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Pills to Treat COVID-19 Not a Substitute for Vaccines, Experts Say

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Pills to Treat COVID-19 Not a Substitute for Vaccines, Experts Say

Newer oral drug treatments for COVID-19 — which are not yet approved in the United States — appear to be highly effective but are not a substitute for vaccines, according to medical experts who spoke to Reuters as part of an article on the new drugs.

With news stories touting the potential benefits of the new drug treatments, people with diabetes may wonder if it is still important to get a COVID-19 vaccine, or a recommended booster shot if they’ve already been vaccinated. Right now, with rates of COVID-19 rising in many areas of the country and no approval yet of the new drugs by the U.S. Food and Drug Administration (FDA), there is no question that vaccines are a critical step to protect yourself, your family, and your community against the virus that has caused devastation among people with diabetes over the past year and a half. It’s also worth noting that one widely used current treatment for COVID-19, monoclonal antibodies, is in short supply, must be administered intravenously (by IV), and costs $2,100 per dose, although this cost falls to U.S. taxpayers rather than to individual patients.

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Limits to use of COVID-19 pills

While the newly developed antiviral drugs may drastically reduce the risk for hospitalization and death from COVID-19 — Pfizer announced that its drug was found to reduce the risk for severe disease by 89% in a clinical trial — health experts emphasized that there are limits to how the new drugs can be used effectively. While vaccines have been shown to prevent many people from developing COVID-19 in the first place, and to reduce the severity of the infection in people who do develop it, the new treatments must be given during a specific window of time in order to have their intended effect. That’s because they work by preventing replication of the virus in the body, which occurs rapidly in the early stages of COVID-19.

When people develop COVID-19, the experts noted, the virus replicates quickly even before many of the most noticeable symptoms of the infection develop. Symptoms that lead people to seek treatment and potentially hospitalization — such as shortness of breath — tend to occur during the second phase of infection, after the virus has replicated in large numbers. In this second phase, the immune system responds to widespread infection in the body, and this immune response can actually cause widespread damage in the body as cells, tissues, and organs infected by the virus are targeted. At this point, taking an antiviral drug would do little to tamp down on the damage caused by the infection.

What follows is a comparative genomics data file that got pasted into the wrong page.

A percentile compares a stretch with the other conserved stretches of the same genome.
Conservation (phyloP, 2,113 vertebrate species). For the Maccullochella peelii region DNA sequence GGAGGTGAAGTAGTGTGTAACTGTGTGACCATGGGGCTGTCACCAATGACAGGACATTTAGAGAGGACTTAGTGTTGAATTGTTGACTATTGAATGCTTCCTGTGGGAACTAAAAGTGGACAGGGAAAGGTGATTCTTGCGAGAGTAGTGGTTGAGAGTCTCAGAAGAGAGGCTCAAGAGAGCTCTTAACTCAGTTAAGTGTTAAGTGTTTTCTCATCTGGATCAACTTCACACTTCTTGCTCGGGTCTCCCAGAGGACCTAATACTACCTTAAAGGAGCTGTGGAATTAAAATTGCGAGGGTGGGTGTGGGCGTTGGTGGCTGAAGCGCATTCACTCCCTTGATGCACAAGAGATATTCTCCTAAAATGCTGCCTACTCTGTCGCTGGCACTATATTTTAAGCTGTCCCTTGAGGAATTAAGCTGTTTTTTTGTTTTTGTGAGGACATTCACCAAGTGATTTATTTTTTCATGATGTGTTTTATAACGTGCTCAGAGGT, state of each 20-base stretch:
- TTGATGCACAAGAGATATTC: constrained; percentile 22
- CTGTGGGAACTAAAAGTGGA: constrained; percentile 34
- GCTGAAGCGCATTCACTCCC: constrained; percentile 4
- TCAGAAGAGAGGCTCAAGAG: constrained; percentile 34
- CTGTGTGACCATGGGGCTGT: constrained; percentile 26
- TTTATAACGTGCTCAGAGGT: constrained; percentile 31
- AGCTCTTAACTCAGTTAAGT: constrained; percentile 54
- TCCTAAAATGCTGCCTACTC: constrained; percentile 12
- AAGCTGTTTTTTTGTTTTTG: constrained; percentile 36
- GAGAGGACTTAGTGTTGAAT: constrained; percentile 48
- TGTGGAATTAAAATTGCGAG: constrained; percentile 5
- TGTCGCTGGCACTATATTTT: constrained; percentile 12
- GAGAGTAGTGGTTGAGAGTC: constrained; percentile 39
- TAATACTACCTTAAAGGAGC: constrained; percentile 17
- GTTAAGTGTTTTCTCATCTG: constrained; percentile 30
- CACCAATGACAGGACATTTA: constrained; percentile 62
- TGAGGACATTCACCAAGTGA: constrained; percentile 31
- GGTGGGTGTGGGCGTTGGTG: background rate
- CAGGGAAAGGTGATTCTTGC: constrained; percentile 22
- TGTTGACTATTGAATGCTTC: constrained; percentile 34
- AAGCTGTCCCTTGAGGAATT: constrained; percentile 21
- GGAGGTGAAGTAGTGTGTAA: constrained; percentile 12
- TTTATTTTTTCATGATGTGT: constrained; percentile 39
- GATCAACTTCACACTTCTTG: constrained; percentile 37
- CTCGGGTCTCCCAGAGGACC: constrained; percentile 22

To make matters more confusing, there is no set window of time for the first and second stages (rapid viral replication, then the immune response) of COVID-19 — the duration of each phase varies widely from person to person. And many people feel quite well during the first phase of COVID-19, as the virus spreads throughout their body — which means they may not recognize that they are ill and seek out treatment at a time when the new drugs would be most effective. During this phase, their blood oxygen level may be dropping, but they may not develop shortness of breath or any other telltale signs of this dangerous effect.

The bottom line, experts say, is that vaccination will remain a cornerstone of the fight against COVID-19, even after the arrival of new treatments that may lifesaving when given early in the course of the infection.

Want to learn more about coronavirus and diabetes? Read our latest COVID-19 updates.

Quinn Phillips

Quinn Phillips

Quinn Phillips on social media

A freelance health writer and editor based in Wisconsin, Phillips has a degree from Harvard University. He is a former Editorial Assistant for Diabetes Self-Management and has years of experience covering diabetes and related health conditions. Phillips writes on a variety of topics, but is especially interested in the intersection of health and public policy.

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